We have developed strong relationships with our suppliers and believe that we receive excellent pricing and service from our key vendors due to the volume and reliability of our purchase commitments.  We buy our merchandise from numerous foreign and domestic manufacturers and importers, the largest ten of which accounted for approximately 56% of our purchasing spending during 2013.   Almost all of our wood products, or “case goods,” are generally imported from Asia.  Upholstered items are largely produced domestically, with the exception of our leather products which are primarily imported from Asia or Mexico.

We purchase our furniture merchandise produced in Asia through agents representing manufacturers and direct from manufacturers.  We also have developed merchandise (“direct imports”) working with a variety of furniture designers.  Our team selects a manufacturer and dedicated quality control specialists are on-site during production to ensure the items meet our specifications.  Approximately 17% of our furniture merchandise sales in 2013 were generated by our direct imports.

Supply Chain and Distribution

The longer lead times required for deliveries from overseas factories and the production of merchandise exclusively for Havertys makes it imperative for us to have both warehousing capabilities and effective supply chain control.  Our merchandising team provides input to the ordering process in an effort to maintain overall inventory levels within an appropriate range and reduce the amount of written sales awaiting product delivery.  We use real-time information to closely follow our import orders from the manufacturing plant through each stage of transit and using this data can more accurately set customer delivery dates prior to receipt of product.
 

 
 
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Our distribution system uses a combination of three distribution centers (DCs), four home delivery centers (HDCs), and five local market cross-docks.  In addition to receiving both domestic product and containers of imported merchandise, the DCs are designed to shuttle prepped merchandise up to 250 miles for next day home deliveries, and serve HDCs and cross-docks within a 500-mile radius.  The HDCs provide service to markets within an additional 200 miles.  A warehousing management system using radio frequency scanners tracks each piece of inventory in real time and allows for random storage in the warehouse and efficient scheduling and changing of the workflow.  The implementation of operating standards in our warehouse and delivery functions, and the use of technology, provide measurements for determining staffing needs and increasing productivity.  We use Havertys employees for executing home delivery, and branded this service “Top Drawer Delivery,” an important function serving as the last contact with our customers in the purchase process.  We believe that our distribution and delivery system is the best in the retail furniture industry and provides us with a significant competitive advantage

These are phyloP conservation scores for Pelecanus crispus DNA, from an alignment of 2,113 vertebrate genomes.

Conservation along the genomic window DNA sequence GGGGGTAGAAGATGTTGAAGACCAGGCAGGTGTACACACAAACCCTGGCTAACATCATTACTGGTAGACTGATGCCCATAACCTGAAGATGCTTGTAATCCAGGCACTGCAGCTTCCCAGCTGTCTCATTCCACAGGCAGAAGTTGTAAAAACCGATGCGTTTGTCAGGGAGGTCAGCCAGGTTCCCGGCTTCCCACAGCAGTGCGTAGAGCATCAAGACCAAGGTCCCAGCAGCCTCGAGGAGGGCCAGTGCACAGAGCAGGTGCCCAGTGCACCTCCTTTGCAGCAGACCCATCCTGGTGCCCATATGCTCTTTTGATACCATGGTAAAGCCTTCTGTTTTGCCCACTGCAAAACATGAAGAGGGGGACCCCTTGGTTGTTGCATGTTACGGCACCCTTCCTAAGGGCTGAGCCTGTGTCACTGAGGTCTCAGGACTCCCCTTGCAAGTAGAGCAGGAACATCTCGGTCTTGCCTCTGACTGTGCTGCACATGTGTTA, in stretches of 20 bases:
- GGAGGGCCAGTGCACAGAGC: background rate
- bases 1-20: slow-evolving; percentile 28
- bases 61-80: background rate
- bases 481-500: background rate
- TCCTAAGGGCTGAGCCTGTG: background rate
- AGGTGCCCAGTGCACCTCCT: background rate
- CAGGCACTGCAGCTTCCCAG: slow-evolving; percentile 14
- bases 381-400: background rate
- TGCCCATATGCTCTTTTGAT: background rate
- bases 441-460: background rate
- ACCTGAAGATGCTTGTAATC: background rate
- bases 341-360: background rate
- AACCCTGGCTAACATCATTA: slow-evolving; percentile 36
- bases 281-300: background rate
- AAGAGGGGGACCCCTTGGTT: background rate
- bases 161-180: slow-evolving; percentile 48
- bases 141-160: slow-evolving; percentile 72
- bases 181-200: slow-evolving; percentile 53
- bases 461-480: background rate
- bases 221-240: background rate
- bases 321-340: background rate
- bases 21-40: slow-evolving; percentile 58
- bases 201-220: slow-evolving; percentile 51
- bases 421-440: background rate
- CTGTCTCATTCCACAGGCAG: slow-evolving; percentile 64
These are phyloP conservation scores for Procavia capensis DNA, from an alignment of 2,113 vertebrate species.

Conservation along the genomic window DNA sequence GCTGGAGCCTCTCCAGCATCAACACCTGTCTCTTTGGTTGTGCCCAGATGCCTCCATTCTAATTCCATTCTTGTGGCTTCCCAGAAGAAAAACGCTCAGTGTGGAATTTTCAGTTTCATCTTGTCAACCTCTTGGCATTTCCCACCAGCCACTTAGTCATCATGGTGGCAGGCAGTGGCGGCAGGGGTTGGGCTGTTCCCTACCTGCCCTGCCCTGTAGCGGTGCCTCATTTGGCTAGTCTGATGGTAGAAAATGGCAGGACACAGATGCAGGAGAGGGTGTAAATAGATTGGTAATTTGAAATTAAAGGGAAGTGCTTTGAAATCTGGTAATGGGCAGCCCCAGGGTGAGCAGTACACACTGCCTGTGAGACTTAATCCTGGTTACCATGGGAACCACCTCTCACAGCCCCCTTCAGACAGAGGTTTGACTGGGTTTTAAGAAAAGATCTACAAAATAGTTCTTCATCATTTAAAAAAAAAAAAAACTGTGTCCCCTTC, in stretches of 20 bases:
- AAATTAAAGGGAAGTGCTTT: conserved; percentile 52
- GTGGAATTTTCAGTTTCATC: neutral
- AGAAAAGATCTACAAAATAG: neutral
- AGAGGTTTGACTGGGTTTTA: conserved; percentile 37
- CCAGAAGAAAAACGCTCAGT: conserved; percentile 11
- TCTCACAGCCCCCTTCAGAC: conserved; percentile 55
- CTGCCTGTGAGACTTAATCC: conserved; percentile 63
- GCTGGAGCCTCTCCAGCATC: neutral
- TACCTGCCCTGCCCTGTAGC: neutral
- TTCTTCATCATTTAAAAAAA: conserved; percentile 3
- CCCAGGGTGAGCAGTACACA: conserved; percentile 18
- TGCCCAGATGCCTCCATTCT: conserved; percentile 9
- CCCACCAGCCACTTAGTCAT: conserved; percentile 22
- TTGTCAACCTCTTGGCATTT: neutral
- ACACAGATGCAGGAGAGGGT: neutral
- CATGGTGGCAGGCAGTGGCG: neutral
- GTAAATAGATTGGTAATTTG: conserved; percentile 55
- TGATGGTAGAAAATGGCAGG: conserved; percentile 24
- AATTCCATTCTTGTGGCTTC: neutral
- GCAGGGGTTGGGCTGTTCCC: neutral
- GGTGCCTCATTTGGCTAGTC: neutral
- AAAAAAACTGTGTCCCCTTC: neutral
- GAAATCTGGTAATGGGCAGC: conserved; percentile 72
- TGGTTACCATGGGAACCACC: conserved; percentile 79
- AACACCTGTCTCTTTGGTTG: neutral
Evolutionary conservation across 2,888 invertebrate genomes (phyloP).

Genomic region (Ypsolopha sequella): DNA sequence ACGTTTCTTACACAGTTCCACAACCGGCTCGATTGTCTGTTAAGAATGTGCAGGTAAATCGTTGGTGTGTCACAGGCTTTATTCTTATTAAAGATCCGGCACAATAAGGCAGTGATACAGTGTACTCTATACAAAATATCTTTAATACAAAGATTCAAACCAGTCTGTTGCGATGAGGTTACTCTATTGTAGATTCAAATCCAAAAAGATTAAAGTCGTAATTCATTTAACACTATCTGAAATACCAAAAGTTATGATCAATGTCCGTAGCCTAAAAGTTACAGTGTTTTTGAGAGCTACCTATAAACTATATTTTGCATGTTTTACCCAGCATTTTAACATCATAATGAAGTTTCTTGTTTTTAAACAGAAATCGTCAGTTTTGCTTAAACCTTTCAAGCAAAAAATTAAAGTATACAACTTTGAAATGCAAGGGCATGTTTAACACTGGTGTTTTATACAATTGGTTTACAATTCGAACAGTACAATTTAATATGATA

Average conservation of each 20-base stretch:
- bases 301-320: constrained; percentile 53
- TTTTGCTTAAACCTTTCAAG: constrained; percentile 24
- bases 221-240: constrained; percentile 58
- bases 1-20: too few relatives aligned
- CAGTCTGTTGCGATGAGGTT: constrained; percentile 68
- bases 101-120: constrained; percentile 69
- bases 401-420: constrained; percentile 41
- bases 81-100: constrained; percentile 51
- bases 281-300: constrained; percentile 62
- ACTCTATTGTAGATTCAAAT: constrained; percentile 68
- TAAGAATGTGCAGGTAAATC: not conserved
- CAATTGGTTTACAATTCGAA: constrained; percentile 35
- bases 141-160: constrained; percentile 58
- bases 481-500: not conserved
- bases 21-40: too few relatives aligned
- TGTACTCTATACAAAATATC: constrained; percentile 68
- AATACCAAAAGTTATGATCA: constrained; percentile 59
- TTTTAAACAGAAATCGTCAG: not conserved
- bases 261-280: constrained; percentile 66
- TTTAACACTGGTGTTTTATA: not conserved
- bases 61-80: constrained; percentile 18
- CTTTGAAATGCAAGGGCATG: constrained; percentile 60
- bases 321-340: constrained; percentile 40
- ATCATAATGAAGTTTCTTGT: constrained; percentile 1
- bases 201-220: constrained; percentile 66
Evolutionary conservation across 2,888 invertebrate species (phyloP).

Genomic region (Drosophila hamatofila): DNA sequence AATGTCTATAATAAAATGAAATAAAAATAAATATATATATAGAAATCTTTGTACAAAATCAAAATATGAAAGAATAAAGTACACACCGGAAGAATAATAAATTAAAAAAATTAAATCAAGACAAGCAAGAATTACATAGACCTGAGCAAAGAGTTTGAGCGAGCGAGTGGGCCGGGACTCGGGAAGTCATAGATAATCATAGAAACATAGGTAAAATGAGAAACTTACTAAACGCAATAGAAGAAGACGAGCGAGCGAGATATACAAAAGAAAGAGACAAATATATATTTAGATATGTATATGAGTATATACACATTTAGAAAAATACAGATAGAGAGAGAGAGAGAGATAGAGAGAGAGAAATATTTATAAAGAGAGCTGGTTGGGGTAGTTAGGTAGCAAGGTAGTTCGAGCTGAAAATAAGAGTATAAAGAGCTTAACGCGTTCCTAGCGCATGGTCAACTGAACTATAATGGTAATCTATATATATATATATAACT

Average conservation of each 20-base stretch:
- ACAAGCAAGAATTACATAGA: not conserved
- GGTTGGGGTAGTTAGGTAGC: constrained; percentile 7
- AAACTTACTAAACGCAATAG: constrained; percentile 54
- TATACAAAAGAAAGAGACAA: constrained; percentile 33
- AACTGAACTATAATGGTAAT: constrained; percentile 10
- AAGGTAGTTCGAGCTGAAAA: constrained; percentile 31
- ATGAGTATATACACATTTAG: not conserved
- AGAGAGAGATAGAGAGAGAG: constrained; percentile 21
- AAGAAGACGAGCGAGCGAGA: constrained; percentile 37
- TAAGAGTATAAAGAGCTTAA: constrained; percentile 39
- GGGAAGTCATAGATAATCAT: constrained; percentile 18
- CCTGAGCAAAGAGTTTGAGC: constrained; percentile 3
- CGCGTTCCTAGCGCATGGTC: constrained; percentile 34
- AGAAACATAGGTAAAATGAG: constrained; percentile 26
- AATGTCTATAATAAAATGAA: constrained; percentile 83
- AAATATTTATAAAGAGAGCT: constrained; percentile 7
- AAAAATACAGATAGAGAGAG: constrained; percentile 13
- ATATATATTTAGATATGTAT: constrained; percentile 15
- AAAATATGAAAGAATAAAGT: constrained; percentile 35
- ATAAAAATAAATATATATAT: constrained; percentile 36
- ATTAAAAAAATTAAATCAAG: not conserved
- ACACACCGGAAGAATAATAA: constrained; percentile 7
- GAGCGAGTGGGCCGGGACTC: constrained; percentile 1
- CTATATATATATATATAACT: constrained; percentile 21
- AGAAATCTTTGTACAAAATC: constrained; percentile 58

Competition

The retail sale of home furnishings is a highly fragmented and competitive business. The degree and sources of competition vary by geographic area. We compete with numerous individual retail furniture stores as well as chains and certain department stores. Department stores benefit competitively from more established name recognition in specific markets, a larger customer base due to their non-furnishings product lines and proprietary credit cards. Furniture manufacturers have also opened their own dedicated retail stores in an effort to control and protect the distribution prospects of their branded merchandise.

We believe Havertys is uniquely positioned in the marketplace, with a targeted mix of merchandise that appeals to customers who are somewhat more affluent than those of competitive price-oriented furniture store chains. Our ability to make prompt delivery of orders through maintenance of inventory, the expansion of our custom order capabilities and tailoring merchandise to customers’ desires on a local market basis are we believe significant competitive advantages. We believe our on-line presence provides a seamless omni-channel approach that many of our competitors do not have or can not replicate.  We also consider our experienced sales personnel and the addition of in-home designers as important factors in our competitive success.

Employees

As of December 31, 2013, we had 3,266 employees: 1,937 in individual retail store operations, 173 in our corporate and credit operations, 56 in our customer-service call centers, and 1,100 in our warehouse and delivery points.  None of our employees is a party to any union contract.

Trademarks and Domain Names

We have registered our various logos, trademarks and service marks.   We believe that our trademark position is adequately protected in all markets in which we do business.   In addition, we have registered and maintain numerous internet domain names including “havertys.com.”  Collectively, the trademarks, service marks and domain names that we hold are of material importance to us.
 
 
 
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Governmental Regulation

Our operations are required to meet federal, state and local regulatory standards in the areas of safety, health and environmental pollution controls. Historically, compliance with these standards has not had a material adverse effect on our operations. We believe that our facilities are in compliance, in all material